Spotlight on single-family home rentals in 2021

Spotlight on single-family home rentals in 2021
by Brad Cartier, posted in Newsletter

If you own a portfolio of single-family homes (SFHs), demographic and economic trends are in your favor. SFHs comprise 16 million rental housing units in the U.S., according to Joe Bousquin of Builder. This represents a growth of 18% from 2008 to 2018, and accounts now for a third of all rental units nationally.

Number of SFH rentals in the US - WSJ

Source: WSJ

According to Ryan Dezember of the Wall Street Journal (subscription required), real estate investors are betting big on the idea that Americans are moving to more spacious suburb living. According to Dezember:

There haven’t been so many single-family homes under construction in the U.S. since 2007, yet many of these new houses won’t be for sale. Investors are building tens of thousands of houses expressly to rent in a bet that Americans will keep flocking to spacious suburban living even if they can’t afford to buy homes…and home prices have surged to records. The gains have outpaced wage growth, straining affordability despite historically low borrowing costs.

Rents for SFHs are also on the rise, according to CoreLogic:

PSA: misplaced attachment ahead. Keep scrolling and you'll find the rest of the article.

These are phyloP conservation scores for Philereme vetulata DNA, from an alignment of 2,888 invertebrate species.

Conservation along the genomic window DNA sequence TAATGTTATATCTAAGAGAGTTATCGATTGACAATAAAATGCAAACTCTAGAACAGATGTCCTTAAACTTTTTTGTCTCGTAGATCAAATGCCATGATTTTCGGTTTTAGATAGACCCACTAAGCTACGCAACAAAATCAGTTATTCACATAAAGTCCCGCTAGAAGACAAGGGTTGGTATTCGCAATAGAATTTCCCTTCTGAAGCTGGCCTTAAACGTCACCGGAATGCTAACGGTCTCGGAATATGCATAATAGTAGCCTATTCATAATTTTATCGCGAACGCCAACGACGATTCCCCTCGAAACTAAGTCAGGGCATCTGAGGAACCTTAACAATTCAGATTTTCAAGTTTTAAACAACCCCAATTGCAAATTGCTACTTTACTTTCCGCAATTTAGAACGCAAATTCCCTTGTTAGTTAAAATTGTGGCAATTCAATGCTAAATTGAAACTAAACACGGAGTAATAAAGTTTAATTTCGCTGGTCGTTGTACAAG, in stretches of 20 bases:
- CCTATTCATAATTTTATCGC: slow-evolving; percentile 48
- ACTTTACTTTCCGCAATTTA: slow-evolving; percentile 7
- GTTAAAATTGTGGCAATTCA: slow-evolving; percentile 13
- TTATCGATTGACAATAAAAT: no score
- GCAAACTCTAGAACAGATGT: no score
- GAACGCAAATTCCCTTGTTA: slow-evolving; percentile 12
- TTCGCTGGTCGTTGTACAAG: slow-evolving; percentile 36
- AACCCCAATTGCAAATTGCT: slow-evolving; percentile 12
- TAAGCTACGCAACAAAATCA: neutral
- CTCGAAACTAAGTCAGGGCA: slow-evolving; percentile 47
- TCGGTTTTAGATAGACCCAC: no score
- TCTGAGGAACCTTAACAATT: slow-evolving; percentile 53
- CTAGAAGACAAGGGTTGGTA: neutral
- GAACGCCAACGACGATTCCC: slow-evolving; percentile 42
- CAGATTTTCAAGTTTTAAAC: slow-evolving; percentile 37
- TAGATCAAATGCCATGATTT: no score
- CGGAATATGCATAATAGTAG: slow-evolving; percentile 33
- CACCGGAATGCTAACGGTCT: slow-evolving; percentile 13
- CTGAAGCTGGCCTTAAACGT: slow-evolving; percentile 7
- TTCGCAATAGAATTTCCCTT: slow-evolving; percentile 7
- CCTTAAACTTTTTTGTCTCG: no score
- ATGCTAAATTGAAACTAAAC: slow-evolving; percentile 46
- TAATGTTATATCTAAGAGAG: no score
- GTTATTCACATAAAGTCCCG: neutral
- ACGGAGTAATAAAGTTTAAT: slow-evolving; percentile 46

Single family home rents on the rise in 2020 - CoreLogic

Source: CoreLogic

Kathy Orton of The Washington Post last week reported that because of the pandemic, many renters are looking to leave multifamily buildings for more space in SFHs. Orton also reports on the prediction from Realtor.com that SFH starts will grow 9% in 2021. SFH starts were already up 11% compared to 2019, and the expectation is that this growth will be amplified in the suburbs and exurbs in medium-sized cities.

Contractor Magazine reported on some interesting SFH construction data, noting that “Pent-up demand during the shutdown, along with historically low interest rates, were the prime movers in the uptick in single-family homes.”

That said, many may be moving from renters to owners in the coming few years, with President-elect Biden’s plans to increase homeownership with incentives and tax credits.

The Real Deal ran a similar story last week, reporting that “High demand and low supply has driven house prices up, and ownership is unaffordable for average earners in 55 percent of U.S. counties, up from 43 percent a year earlier.”

Indeed, when viewing recent Federal Housing Finance Agency (FHFA) data, the recent annualized quarterly SFH price change has been staggering.

annualized quarterly SFH price change - FHFA

Source: FHFA

In addition to the above, Joe Bousquin of Builder reports that after dropping to $300,000 in 2019, the median sales price of a new SFH now sits around $340,000. Meeting the traditional 20% down payment requirements means families need $68,000 in liquid capital. This is why we are seeing a move more to rentals, and don’t expect this to change into 2021 as supply strains continue to characterize the SFH rental market.

According to Rodrigo Sermeño of Kiplinger, “with inventories still very low, house prices have risen steadily through the year as surging home demand has put upward pressure on home values.”

Big players entering SFH market (again)